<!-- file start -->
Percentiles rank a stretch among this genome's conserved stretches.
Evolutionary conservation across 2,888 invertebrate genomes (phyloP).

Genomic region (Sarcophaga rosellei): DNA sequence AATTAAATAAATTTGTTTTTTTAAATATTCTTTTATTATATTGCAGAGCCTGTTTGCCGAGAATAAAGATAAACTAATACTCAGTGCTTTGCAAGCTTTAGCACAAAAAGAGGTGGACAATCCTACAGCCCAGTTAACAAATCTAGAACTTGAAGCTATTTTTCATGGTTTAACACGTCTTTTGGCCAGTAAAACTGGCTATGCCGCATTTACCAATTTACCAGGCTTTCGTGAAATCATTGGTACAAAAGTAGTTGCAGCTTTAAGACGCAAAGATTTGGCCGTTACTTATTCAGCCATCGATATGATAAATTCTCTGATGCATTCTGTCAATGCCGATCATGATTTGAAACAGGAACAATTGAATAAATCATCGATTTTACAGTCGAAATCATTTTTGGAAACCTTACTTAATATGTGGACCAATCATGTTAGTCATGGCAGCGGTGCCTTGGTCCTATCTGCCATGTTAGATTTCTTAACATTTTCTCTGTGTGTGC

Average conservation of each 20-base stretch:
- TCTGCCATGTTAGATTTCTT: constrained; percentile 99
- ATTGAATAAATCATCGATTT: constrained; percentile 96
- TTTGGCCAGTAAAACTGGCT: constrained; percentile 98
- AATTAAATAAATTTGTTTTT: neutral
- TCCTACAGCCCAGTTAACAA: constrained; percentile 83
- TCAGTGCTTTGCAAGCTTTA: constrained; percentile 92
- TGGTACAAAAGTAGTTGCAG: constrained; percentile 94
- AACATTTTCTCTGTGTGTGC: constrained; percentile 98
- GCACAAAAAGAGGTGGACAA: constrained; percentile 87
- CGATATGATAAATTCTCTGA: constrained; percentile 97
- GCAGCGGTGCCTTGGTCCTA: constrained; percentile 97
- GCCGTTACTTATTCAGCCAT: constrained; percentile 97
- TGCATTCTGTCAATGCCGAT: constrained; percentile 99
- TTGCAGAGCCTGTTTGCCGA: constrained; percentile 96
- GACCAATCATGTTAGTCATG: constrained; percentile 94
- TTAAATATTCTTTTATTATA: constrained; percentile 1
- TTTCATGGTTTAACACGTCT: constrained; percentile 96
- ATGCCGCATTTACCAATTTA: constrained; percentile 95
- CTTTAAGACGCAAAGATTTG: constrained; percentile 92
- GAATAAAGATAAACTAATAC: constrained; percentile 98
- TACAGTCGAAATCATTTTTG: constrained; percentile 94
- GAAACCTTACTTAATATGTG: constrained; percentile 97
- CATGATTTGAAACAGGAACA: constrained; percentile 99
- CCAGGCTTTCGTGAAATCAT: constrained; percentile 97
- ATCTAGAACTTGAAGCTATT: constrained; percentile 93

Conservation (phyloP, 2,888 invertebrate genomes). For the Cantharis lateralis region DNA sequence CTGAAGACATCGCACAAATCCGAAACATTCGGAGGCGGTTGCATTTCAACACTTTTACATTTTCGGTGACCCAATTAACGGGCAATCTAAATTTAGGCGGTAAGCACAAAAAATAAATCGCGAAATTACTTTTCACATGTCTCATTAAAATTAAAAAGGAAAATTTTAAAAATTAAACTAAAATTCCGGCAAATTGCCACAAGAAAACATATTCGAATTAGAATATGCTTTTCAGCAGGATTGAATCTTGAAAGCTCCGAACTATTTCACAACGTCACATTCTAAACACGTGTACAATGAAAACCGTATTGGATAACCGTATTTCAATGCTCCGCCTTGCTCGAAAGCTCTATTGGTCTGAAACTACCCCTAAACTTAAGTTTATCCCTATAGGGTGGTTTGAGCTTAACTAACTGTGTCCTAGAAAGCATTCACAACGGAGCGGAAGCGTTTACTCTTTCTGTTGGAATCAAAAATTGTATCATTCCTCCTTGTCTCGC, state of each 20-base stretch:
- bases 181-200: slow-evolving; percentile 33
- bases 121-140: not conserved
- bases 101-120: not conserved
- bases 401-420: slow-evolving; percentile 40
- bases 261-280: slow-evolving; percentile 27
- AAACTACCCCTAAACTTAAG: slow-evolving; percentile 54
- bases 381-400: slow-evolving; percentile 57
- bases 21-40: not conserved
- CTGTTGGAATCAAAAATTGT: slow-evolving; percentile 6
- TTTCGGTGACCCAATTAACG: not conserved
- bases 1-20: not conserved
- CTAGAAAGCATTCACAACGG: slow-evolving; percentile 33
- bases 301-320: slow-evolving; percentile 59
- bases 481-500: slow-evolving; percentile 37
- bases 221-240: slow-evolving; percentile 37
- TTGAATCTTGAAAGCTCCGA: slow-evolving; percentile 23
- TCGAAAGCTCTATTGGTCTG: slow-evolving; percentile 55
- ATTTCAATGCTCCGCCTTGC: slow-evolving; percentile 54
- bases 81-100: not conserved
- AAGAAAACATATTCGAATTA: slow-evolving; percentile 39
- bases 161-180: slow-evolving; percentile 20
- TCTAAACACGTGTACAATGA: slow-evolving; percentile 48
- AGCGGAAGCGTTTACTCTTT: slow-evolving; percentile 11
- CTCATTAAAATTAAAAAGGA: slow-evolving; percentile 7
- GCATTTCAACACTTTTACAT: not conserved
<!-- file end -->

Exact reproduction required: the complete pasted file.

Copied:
Percentiles rank a stretch among this genome's conserved stretches.
Evolutionary conservation across 2,888 invertebrate genomes (phyloP).

Genomic region (Sarcophaga rosellei): DNA sequence AATTAAATAAATTTGTTTTTTTAAATATTCTTTTATTATATTGCAGAGCCTGTTTGCCGAGAATAAAGATAAACTAATACTCAGTGCTTTGCAAGCTTTAGCACAAAAAGAGGTGGACAATCCTACAGCCCAGTTAACAAATCTAGAACTTGAAGCTATTTTTCATGGTTTAACACGTCTTTTGGCCAGTAAAACTGGCTATGCCGCATTTACCAATTTACCAGGCTTTCGTGAAATCATTGGTACAAAAGTAGTTGCAGCTTTAAGACGCAAAGATTTGGCCGTTACTTATTCAGCCATCGATATGATAAATTCTCTGATGCATTCTGTCAATGCCGATCATGATTTGAAACAGGAACAATTGAATAAATCATCGATTTTACAGTCGAAATCATTTTTGGAAACCTTACTTAATATGTGGACCAATCATGTTAGTCATGGCAGCGGTGCCTTGGTCCTATCTGCCATGTTAGATTTCTTAACATTTTCTCTGTGTGTGC

Average conservation of each 20-base stretch:
- TCTGCCATGTTAGATTTCTT: constrained; percentile 99
- ATTGAATAAATCATCGATTT: constrained; percentile 96
- TTTGGCCAGTAAAACTGGCT: constrained; percentile 98
- AATTAAATAAATTTGTTTTT: neutral
- TCCTACAGCCCAGTTAACAA: constrained; percentile 83
- TCAGTGCTTTGCAAGCTTTA: constrained; percentile 92
- TGGTACAAAAGTAGTTGCAG: constrained; percentile 94
- AACATTTTCTCTGTGTGTGC: constrained; percentile 98
- GCACAAAAAGAGGTGGACAA: constrained; percentile 87
- CGATATGATAAATTCTCTGA: constrained; percentile 97
- GCAGCGGTGCCTTGGTCCTA: constrained; percentile 97
- GCCGTTACTTATTCAGCCAT: constrained; percentile 97
- TGCATTCTGTCAATGCCGAT: constrained; percentile 99
- TTGCAGAGCCTGTTTGCCGA: constrained; percentile 96
- GACCAATCATGTTAGTCATG: constrained; percentile 94
- TTAAATATTCTTTTATTATA: constrained; percentile 1
- TTTCATGGTTTAACACGTCT: constrained; percentile 96
- ATGCCGCATTTACCAATTTA: constrained; percentile 95
- CTTTAAGACGCAAAGATTTG: constrained; percentile 92
- GAATAAAGATAAACTAATAC: constrained; percentile 98
- TACAGTCGAAATCATTTTTG: constrained; percentile 94
- GAAACCTTACTTAATATGTG: constrained; percentile 97
- CATGATTTGAAACAGGAACA: constrained; percentile 99
- CCAGGCTTTCGTGAAATCAT: constrained; percentile 97
- ATCTAGAACTTGAAGCTATT: constrained; percentile 93

Conservation (phyloP, 2,888 invertebrate genomes). For the Cantharis lateralis region DNA sequence CTGAAGACATCGCACAAATCCGAAACATTCGGAGGCGGTTGCATTTCAACACTTTTACATTTTCGGTGACCCAATTAACGGGCAATCTAAATTTAGGCGGTAAGCACAAAAAATAAATCGCGAAATTACTTTTCACATGTCTCATTAAAATTAAAAAGGAAAATTTTAAAAATTAAACTAAAATTCCGGCAAATTGCCACAAGAAAACATATTCGAATTAGAATATGCTTTTCAGCAGGATTGAATCTTGAAAGCTCCGAACTATTTCACAACGTCACATTCTAAACACGTGTACAATGAAAACCGTATTGGATAACCGTATTTCAATGCTCCGCCTTGCTCGAAAGCTCTATTGGTCTGAAACTACCCCTAAACTTAAGTTTATCCCTATAGGGTGGTTTGAGCTTAACTAACTGTGTCCTAGAAAGCATTCACAACGGAGCGGAAGCGTTTACTCTTTCTGTTGGAATCAAAAATTGTATCATTCCTCCTTGTCTCGC, state of each 20-base stretch:
- bases 181-200: slow-evolving; percentile 33
- bases 121-140: not conserved
- bases 101-120: not conserved
- bases 401-420: slow-evolving; percentile 40
- bases 261-280: slow-evolving; percentile 27
- AAACTACCCCTAAACTTAAG: slow-evolving; percentile 54
- bases 381-400: slow-evolving; percentile 57
- bases 21-40: not conserved
- CTGTTGGAATCAAAAATTGT: slow-evolving; percentile 6
- TTTCGGTGACCCAATTAACG: not conserved
- bases 1-20: not conserved
- CTAGAAAGCATTCACAACGG: slow-evolving; percentile 33
- bases 301-320: slow-evolving; percentile 59
- bases 481-500: slow-evolving; percentile 37
- bases 221-240: slow-evolving; percentile 37
- TTGAATCTTGAAAGCTCCGA: slow-evolving; percentile 23
- TCGAAAGCTCTATTGGTCTG: slow-evolving; percentile 55
- ATTTCAATGCTCCGCCTTGC: slow-evolving; percentile 54
- bases 81-100: not conserved
- AAGAAAACATATTCGAATTA: slow-evolving; percentile 39
- bases 161-180: slow-evolving; percentile 20
- TCTAAACACGTGTACAATGA: slow-evolving; percentile 48
- AGCGGAAGCGTTTACTCTTT: slow-evolving; percentile 11
- CTCATTAAAATTAAAAAGGA: slow-evolving; percentile 7
- GCATTTCAACACTTTTACAT: not conserved